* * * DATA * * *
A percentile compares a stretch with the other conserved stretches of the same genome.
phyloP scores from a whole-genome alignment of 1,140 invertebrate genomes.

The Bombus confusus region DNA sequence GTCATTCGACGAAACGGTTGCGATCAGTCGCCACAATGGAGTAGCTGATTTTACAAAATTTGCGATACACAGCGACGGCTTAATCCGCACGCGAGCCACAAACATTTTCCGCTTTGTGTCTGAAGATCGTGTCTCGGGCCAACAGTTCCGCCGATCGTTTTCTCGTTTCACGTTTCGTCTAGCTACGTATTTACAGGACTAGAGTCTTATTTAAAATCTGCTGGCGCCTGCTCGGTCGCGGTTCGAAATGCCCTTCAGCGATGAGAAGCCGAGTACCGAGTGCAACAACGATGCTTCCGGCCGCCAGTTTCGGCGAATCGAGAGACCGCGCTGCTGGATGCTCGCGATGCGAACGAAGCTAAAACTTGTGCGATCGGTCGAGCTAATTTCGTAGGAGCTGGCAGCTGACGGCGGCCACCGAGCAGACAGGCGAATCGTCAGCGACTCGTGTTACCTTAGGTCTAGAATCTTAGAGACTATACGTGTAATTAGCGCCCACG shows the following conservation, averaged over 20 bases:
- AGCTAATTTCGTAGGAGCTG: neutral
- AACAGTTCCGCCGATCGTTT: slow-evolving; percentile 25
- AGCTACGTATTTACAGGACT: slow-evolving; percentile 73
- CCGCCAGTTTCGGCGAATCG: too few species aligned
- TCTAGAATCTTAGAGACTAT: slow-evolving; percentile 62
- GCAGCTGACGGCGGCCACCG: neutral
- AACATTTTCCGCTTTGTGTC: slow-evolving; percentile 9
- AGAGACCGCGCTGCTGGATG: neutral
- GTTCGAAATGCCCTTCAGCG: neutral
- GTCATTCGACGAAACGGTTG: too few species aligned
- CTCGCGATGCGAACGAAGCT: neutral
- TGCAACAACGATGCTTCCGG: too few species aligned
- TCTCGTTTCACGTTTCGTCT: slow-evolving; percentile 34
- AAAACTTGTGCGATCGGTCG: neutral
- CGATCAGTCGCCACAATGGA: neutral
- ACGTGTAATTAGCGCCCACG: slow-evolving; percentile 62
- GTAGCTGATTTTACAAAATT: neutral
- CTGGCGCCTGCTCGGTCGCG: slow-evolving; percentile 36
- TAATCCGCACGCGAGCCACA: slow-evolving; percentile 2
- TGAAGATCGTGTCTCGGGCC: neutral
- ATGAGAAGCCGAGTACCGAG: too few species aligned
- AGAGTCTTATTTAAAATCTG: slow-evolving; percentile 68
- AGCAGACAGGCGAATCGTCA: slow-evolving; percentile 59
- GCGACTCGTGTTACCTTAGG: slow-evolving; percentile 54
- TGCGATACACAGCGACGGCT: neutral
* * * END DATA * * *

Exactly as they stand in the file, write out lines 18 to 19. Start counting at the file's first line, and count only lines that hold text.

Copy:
- CGATCAGTCGCCACAATGGA: neutral
- ACGTGTAATTAGCGCCCACG: slow-evolving; percentile 62